One last point to make: I know many have criticized Steven Moffat’s writing and leadership of Doctor Who at times because of his treatment of female characters. Sometimes I see it, sometimes I don’t. But I think overall the Moffat years have been pretty good for the show. His Doctors have both been very popular, and while the storylines have struggled at times with large arcs, it’s overall been a very enjoyable ride. But I did like how pretty much everything over the last several years–Bill’s preference for women, a female Master, the John Simm Master’s sexist attitudes–have all kind of been pointing toward the appearance of a female Doctor. And let me tell you, that’s something I’m very, very excited to see.

My Rating: 8/10

Sorry for the several tangents there! Sure, Series 10 had its ups and downs, but the swings in quality were significantly less severe than Series 9, never quite reaching the level of awesome that Series 8 did from a story perspective but coming pretty darn close. As I said, I also think this series topped the past two as Peter Capaldi’s Doctor got sent off in fine fashion after a year where he definitely finally found his niche in the part. And if you’re not thrilled about what’s to come on Doctor Who, I think you’re crazy. Personally, I can’t wait.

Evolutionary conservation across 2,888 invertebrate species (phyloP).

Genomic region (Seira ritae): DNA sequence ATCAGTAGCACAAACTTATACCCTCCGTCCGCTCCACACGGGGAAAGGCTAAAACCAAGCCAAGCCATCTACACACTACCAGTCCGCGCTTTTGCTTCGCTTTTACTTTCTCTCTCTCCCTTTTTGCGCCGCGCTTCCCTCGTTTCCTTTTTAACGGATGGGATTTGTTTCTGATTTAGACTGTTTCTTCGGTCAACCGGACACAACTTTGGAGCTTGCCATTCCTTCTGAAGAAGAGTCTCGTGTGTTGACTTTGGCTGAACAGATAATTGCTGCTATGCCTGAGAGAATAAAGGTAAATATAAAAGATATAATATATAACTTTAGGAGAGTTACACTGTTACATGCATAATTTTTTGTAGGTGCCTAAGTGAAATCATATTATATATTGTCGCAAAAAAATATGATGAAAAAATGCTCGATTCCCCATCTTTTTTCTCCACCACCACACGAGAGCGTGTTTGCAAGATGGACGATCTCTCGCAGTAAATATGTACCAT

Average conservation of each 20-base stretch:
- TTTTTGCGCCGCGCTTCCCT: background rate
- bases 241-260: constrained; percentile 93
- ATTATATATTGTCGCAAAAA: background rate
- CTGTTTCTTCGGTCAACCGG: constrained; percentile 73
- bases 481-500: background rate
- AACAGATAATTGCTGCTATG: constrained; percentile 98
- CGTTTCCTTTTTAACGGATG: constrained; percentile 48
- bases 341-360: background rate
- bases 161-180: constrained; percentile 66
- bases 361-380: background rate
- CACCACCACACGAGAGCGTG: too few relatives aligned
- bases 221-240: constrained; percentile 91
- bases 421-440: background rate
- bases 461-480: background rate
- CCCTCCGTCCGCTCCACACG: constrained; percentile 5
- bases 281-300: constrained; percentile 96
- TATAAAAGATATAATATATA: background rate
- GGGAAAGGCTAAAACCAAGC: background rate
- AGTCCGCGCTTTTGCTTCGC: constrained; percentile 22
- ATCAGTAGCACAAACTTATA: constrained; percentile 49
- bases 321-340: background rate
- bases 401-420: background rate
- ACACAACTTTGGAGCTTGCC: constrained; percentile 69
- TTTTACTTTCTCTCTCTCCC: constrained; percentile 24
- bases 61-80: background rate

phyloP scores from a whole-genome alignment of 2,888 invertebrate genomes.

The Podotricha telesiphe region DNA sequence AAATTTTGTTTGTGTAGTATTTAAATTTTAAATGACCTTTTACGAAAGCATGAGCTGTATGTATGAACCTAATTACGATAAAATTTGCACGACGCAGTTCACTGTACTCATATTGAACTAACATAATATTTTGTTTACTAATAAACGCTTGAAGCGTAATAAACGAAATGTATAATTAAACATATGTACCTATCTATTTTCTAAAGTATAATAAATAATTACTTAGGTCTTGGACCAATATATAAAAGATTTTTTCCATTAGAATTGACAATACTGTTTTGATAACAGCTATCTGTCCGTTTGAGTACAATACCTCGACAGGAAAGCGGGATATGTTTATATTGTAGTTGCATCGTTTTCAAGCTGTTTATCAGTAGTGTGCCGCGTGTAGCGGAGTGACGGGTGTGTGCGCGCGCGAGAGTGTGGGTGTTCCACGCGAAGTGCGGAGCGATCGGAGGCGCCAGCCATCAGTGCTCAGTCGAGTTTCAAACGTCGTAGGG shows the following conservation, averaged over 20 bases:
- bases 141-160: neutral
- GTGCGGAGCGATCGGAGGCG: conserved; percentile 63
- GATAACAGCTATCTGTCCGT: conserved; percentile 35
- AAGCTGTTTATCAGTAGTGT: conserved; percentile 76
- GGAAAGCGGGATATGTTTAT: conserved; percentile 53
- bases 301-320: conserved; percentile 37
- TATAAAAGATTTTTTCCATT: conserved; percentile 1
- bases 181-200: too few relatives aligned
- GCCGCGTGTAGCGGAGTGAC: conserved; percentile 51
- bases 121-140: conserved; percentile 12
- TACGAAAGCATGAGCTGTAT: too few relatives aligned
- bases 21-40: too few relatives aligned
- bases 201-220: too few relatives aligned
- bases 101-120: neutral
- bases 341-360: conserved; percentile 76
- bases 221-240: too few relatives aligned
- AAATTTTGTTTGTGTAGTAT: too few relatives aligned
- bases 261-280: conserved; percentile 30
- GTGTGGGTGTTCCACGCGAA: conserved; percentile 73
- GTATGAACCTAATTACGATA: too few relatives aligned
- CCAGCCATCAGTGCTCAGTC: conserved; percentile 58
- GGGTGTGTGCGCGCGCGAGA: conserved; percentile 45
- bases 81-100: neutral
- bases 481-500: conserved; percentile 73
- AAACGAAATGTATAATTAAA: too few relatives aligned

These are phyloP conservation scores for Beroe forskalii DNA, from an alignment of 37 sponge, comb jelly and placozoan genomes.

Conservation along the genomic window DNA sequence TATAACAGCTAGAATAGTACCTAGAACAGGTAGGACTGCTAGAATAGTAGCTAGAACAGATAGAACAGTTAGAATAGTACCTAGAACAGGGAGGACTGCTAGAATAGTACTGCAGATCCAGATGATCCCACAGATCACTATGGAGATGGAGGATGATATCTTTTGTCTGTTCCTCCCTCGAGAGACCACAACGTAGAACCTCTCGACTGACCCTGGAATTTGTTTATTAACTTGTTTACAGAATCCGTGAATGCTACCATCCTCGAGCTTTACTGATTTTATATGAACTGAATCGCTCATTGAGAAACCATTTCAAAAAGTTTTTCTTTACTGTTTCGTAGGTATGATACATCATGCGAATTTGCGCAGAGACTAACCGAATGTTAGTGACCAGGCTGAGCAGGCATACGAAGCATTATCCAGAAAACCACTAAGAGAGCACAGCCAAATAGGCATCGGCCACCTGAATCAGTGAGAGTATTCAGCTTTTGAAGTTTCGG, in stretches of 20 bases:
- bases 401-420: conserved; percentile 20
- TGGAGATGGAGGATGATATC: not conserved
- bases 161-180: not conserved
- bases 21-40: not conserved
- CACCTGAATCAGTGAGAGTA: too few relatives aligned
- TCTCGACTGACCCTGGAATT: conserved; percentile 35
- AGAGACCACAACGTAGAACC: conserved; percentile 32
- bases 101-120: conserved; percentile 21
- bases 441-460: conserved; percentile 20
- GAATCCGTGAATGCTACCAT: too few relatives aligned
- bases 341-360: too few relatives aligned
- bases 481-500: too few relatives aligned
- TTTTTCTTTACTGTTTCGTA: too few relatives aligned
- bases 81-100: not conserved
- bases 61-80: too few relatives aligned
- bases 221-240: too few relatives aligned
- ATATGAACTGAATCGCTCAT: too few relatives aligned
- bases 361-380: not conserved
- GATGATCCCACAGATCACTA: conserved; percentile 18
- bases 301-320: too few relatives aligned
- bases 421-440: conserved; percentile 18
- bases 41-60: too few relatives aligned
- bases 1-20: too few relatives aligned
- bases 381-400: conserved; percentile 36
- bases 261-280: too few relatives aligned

Advertisements

4 thoughts on “Review of the Week–Doctor Who: Series 10

  1. I thought the last two episodes were the best use of the Cybermen I’ve ever seen, and the whole backdrop to that story was a great SF concept. I liked the space oil thing because it was the sort of cross between the SF and the silly that I love Doctor Who for, even if the episodes I admire are those that show us something scary and then show us the pain behind it.